Your dopey sarcasm can’t hide the fact that you exhibit the same type of bullshit-disseminating behavior exemplified by our current vice-douchebag.

Antisocialdarwinist - 06 February 2008 01:55 AM

What exactly do you find preposterous about torturing Muslims out of their faith?  You don’t think it would work?  Or you don’t think it would be moral even if it did work?

Both.  If you would just read a couple of my earlier posts in this thread you would know that.

Antisocialdarwinist - 06 February 2008 01:55 AM

Both of these positions have already been addressed in this thread.  Do you have a specific response, or are you throwing the chess pieces all over the floor without even making a move?

My posts have been very specific.  It’s called “reading.”  Try it.  Or maybe it’s the “comprehension” part that you’re having trouble with?

Antisocialdarwinist - 06 February 2008 01:55 AM

Have you been so brainwashed by political correctness that you can’t see that?

Ok, now you’re just shooting in the dark, and the sad part is that you seem to be content doing that.  Not being a delusional sadistic individual who wants to torture a billion people so that their worldview would align with my own a little bit closer makes me politically correct?  Get a grip.

Antisocialdarwinist - 06 February 2008 01:55 AM

It is no more necessary to put reason and civility aside in order to adopt my proposal than it is to put reason and civility aside in order to accept wartime collateral damage.  It may seem so to you, but that’s only because your intuitive sense of morality was designed for the African veldt.  If you’d only think rationally, instead of reacting emotionally, the logic of my proposal would hit you “like a diamond bullet in the forehead.”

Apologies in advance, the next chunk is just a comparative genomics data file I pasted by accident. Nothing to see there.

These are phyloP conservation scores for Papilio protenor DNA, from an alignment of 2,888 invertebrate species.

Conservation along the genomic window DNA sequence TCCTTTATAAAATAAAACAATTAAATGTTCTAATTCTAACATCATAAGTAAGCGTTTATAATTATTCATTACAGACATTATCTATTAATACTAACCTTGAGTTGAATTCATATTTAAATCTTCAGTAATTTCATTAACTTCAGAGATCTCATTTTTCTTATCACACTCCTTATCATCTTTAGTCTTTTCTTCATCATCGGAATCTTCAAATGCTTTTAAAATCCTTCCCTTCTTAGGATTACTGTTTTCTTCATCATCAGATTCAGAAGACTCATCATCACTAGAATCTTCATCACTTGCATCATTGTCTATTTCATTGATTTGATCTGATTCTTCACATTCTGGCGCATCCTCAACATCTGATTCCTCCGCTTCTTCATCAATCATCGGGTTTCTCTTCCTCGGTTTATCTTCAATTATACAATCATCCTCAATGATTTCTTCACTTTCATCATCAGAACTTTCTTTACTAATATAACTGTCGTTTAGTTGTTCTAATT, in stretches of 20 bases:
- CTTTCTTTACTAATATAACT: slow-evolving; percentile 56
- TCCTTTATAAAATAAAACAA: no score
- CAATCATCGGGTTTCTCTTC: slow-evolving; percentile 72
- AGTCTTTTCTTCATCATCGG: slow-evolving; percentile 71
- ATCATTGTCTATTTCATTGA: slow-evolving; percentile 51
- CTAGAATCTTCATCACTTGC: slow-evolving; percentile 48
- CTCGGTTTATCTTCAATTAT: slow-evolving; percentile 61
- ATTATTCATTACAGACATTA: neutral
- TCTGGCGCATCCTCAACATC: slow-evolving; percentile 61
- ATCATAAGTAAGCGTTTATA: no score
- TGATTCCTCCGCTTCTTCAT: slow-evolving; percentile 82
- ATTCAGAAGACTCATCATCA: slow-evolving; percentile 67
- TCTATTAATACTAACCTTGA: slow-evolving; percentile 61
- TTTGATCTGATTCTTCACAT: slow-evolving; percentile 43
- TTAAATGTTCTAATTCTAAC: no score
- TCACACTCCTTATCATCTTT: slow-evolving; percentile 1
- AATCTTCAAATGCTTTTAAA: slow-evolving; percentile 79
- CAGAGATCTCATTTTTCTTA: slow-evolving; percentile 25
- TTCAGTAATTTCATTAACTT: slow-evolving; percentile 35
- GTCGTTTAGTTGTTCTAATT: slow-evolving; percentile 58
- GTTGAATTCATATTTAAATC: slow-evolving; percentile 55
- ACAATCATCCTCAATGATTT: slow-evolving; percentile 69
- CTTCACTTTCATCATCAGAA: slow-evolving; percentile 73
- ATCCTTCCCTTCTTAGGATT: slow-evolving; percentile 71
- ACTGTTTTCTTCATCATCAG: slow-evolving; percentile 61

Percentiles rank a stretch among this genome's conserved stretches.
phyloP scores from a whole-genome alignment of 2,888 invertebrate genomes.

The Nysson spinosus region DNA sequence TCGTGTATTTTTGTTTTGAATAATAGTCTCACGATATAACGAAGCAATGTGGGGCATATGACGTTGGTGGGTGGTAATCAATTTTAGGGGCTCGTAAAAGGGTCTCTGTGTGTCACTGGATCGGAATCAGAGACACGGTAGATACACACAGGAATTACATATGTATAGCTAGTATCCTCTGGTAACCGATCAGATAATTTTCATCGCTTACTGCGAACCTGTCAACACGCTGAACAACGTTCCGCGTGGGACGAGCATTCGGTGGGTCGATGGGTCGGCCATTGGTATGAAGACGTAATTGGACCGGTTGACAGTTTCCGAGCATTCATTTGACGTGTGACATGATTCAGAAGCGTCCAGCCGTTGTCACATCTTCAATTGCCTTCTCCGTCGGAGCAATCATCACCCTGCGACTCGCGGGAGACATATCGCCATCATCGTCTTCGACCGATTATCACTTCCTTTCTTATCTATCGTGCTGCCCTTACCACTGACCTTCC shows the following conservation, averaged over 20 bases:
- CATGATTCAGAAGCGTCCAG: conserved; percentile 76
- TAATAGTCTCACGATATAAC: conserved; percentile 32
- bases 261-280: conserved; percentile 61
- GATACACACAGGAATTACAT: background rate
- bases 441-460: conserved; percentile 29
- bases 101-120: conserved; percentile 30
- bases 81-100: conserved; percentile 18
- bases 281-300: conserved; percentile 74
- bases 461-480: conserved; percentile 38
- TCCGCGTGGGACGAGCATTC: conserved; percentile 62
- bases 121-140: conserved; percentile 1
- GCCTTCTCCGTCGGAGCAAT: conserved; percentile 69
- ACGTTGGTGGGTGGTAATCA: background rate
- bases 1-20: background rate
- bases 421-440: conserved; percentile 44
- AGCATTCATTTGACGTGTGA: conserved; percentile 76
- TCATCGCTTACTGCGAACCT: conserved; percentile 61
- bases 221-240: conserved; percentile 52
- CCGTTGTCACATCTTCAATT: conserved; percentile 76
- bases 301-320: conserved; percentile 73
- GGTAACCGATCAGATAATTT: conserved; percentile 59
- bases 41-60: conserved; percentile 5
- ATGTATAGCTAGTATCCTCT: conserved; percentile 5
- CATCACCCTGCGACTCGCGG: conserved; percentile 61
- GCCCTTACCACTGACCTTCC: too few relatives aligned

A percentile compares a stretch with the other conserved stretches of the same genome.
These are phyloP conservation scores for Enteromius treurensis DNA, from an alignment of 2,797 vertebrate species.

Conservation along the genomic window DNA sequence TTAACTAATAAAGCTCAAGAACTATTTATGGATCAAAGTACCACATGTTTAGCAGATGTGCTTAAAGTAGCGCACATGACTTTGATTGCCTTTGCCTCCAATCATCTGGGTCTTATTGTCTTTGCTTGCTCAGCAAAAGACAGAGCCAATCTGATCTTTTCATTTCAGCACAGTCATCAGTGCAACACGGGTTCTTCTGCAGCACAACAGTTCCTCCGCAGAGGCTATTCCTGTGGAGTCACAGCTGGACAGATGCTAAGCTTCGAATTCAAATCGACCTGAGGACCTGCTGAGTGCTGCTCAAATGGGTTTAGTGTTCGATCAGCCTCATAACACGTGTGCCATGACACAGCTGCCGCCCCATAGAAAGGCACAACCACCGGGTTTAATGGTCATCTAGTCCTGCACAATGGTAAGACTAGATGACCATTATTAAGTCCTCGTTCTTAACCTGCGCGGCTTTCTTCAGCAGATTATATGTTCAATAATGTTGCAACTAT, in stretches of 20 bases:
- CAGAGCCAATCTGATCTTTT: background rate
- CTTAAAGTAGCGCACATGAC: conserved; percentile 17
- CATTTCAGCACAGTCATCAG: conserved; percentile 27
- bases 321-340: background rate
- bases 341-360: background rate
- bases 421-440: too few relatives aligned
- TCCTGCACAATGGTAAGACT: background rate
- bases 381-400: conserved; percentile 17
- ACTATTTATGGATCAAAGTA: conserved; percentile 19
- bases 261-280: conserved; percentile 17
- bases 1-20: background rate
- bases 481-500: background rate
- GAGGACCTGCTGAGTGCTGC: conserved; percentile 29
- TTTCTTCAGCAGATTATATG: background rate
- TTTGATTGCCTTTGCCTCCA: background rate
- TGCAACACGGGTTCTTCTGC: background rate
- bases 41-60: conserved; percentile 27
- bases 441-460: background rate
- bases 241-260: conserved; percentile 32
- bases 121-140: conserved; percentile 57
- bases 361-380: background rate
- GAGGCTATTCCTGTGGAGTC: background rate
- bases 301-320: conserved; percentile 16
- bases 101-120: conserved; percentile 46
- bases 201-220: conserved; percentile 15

Look, I can tell that you think you’re being very clever here and just trying to make me (because I’m so slow) understand something that seems very simple to you.  But you’re wrong.  I HAVE read Sam, all of his books, and yes I did read the chapter on Islam and morality of torturing terrorists.  But that’s where the difference is between Sam’s case and yours.  Sam’s case revolved around torturing terrorists in order to extract information from them.  He doesn’t seem to be against it and neither am I if we know for sure that the information will save lives.  Sam does mention the idea of torturing people just simply for what they believe but from what I got out of that he doesn’t endorse it.  And I’m glad because that would cast a shadow over him as far as I’m concerned and I would start questioning even more things that he says.  Besides being logistically impossible to implement, such an action would indeed be highly immoral, and that has nothing to do with my “African veldt” sense of morality (nice lift out of Sam’s book, by the way). 

Finally, regarding this charge that I’m “reacting emotionally” while your being the rational one…umm..right.  Now I know for sure that it’s the “comprehension” part of your analysis of my posts that has failed you.

Side note: 
This is what worried me about Sam’s book, that he lays it on so thick on Islam that there would almost unavoidably be some bigoted people who would read that stuff and all it would do is reinforce their bigotry and give them more ammunition to spew their sadistic desires around (such as, “Hey let’s torture people”).  While I respect Sam and agree with just about all his arguments, I’m dismayed by how some people are using his work.